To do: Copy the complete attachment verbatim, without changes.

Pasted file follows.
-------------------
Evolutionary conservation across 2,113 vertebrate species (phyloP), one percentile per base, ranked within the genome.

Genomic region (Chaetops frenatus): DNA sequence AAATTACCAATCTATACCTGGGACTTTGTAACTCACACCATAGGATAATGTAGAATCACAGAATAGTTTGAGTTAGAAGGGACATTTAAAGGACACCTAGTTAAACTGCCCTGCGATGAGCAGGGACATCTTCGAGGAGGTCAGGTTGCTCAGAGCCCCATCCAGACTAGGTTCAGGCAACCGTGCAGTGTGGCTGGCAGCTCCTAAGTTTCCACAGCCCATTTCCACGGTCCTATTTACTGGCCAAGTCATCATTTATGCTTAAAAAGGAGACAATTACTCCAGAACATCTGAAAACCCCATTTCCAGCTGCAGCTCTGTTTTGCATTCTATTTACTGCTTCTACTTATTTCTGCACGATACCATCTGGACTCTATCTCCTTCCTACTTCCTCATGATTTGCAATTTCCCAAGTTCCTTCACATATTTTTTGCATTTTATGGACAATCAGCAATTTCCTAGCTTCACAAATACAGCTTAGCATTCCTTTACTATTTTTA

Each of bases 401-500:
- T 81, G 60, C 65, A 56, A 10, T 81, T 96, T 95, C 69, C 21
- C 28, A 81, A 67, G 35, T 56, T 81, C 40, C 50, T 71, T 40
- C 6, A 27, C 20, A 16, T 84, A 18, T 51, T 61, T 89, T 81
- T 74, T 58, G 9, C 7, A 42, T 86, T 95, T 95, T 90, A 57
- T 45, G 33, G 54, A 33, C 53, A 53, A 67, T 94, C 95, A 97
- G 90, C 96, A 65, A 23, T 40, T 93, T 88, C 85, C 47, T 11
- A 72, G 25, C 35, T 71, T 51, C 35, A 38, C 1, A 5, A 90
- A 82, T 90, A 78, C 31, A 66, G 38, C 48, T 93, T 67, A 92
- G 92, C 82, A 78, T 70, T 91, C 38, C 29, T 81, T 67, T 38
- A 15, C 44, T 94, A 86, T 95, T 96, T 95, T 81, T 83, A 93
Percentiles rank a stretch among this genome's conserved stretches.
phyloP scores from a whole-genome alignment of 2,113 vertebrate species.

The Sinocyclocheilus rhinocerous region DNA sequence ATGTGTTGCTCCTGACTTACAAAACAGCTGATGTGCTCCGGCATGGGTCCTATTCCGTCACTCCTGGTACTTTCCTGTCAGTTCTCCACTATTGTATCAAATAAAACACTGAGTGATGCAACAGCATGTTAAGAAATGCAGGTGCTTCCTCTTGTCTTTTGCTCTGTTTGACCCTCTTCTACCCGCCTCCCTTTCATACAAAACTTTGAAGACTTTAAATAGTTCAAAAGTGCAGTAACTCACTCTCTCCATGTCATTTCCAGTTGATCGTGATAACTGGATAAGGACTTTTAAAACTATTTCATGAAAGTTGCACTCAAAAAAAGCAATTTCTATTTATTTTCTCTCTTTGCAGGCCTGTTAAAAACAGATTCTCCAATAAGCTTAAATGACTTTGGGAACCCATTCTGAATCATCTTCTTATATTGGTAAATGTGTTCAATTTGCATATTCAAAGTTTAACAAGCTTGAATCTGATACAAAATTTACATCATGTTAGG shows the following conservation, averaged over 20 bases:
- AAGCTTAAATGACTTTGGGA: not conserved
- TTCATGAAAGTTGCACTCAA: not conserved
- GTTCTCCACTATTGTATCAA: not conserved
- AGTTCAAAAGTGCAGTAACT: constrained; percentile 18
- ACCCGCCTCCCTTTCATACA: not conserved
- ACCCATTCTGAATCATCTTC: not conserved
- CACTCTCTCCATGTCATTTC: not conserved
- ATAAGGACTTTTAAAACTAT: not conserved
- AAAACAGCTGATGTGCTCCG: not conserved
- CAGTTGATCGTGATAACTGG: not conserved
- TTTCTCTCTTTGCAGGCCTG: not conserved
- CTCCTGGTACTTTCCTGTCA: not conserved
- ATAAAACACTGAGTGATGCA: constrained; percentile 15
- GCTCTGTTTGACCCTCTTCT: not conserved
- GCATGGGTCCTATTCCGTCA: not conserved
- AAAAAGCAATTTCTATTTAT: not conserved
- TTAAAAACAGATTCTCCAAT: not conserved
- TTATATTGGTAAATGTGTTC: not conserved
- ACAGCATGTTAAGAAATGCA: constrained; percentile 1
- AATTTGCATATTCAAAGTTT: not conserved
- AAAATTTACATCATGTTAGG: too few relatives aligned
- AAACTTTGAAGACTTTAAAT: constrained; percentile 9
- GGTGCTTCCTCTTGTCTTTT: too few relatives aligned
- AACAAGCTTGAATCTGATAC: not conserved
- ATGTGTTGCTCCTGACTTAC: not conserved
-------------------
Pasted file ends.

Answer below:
Evolutionary conservation across 2,113 vertebrate species (phyloP), one percentile per base, ranked within the genome.

Genomic region (Chaetops frenatus): DNA sequence AAATTACCAATCTATACCTGGGACTTTGTAACTCACACCATAGGATAATGTAGAATCACAGAATAGTTTGAGTTAGAAGGGACATTTAAAGGACACCTAGTTAAACTGCCCTGCGATGAGCAGGGACATCTTCGAGGAGGTCAGGTTGCTCAGAGCCCCATCCAGACTAGGTTCAGGCAACCGTGCAGTGTGGCTGGCAGCTCCTAAGTTTCCACAGCCCATTTCCACGGTCCTATTTACTGGCCAAGTCATCATTTATGCTTAAAAAGGAGACAATTACTCCAGAACATCTGAAAACCCCATTTCCAGCTGCAGCTCTGTTTTGCATTCTATTTACTGCTTCTACTTATTTCTGCACGATACCATCTGGACTCTATCTCCTTCCTACTTCCTCATGATTTGCAATTTCCCAAGTTCCTTCACATATTTTTTGCATTTTATGGACAATCAGCAATTTCCTAGCTTCACAAATACAGCTTAGCATTCCTTTACTATTTTTA

Each of bases 401-500:
- T 81, G 60, C 65, A 56, A 10, T 81, T 96, T 95, C 69, C 21
- C 28, A 81, A 67, G 35, T 56, T 81, C 40, C 50, T 71, T 40
- C 6, A 27, C 20, A 16, T 84, A 18, T 51, T 61, T 89, T 81
- T 74, T 58, G 9, C 7, A 42, T 86, T 95, T 95, T 90, A 57
- T 45, G 33, G 54, A 33, C 53, A 53, A 67, T 94, C 95, A 97
- G 90, C 96, A 65, A 23, T 40, T 93, T 88, C 85, C 47, T 11
- A 72, G 25, C 35, T 71, T 51, C 35, A 38, C 1, A 5, A 90
- A 82, T 90, A 78, C 31, A 66, G 38, C 48, T 93, T 67, A 92
- G 92, C 82, A 78, T 70, T 91, C 38, C 29, T 81, T 67, T 38
- A 15, C 44, T 94, A 86, T 95, T 96, T 95, T 81, T 83, A 93
Percentiles rank a stretch among this genome's conserved stretches.
phyloP scores from a whole-genome alignment of 2,113 vertebrate species.

The Sinocyclocheilus rhinocerous region DNA sequence ATGTGTTGCTCCTGACTTACAAAACAGCTGATGTGCTCCGGCATGGGTCCTATTCCGTCACTCCTGGTACTTTCCTGTCAGTTCTCCACTATTGTATCAAATAAAACACTGAGTGATGCAACAGCATGTTAAGAAATGCAGGTGCTTCCTCTTGTCTTTTGCTCTGTTTGACCCTCTTCTACCCGCCTCCCTTTCATACAAAACTTTGAAGACTTTAAATAGTTCAAAAGTGCAGTAACTCACTCTCTCCATGTCATTTCCAGTTGATCGTGATAACTGGATAAGGACTTTTAAAACTATTTCATGAAAGTTGCACTCAAAAAAAGCAATTTCTATTTATTTTCTCTCTTTGCAGGCCTGTTAAAAACAGATTCTCCAATAAGCTTAAATGACTTTGGGAACCCATTCTGAATCATCTTCTTATATTGGTAAATGTGTTCAATTTGCATATTCAAAGTTTAACAAGCTTGAATCTGATACAAAATTTACATCATGTTAGG shows the following conservation, averaged over 20 bases:
- AAGCTTAAATGACTTTGGGA: not conserved
- TTCATGAAAGTTGCACTCAA: not conserved
- GTTCTCCACTATTGTATCAA: not conserved
- AGTTCAAAAGTGCAGTAACT: constrained; percentile 18
- ACCCGCCTCCCTTTCATACA: not conserved
- ACCCATTCTGAATCATCTTC: not conserved
- CACTCTCTCCATGTCATTTC: not conserved
- ATAAGGACTTTTAAAACTAT: not conserved
- AAAACAGCTGATGTGCTCCG: not conserved
- CAGTTGATCGTGATAACTGG: not conserved
- TTTCTCTCTTTGCAGGCCTG: not conserved
- CTCCTGGTACTTTCCTGTCA: not conserved
- ATAAAACACTGAGTGATGCA: constrained; percentile 15
- GCTCTGTTTGACCCTCTTCT: not conserved
- GCATGGGTCCTATTCCGTCA: not conserved
- AAAAAGCAATTTCTATTTAT: not conserved
- TTAAAAACAGATTCTCCAAT: not conserved
- TTATATTGGTAAATGTGTTC: not conserved
- ACAGCATGTTAAGAAATGCA: constrained; percentile 1
- AATTTGCATATTCAAAGTTT: not conserved
- AAAATTTACATCATGTTAGG: too few relatives aligned
- AAACTTTGAAGACTTTAAAT: constrained; percentile 9
- GGTGCTTCCTCTTGTCTTTT: too few relatives aligned
- AACAAGCTTGAATCTGATAC: not conserved
- ATGTGTTGCTCCTGACTTAC: not conserved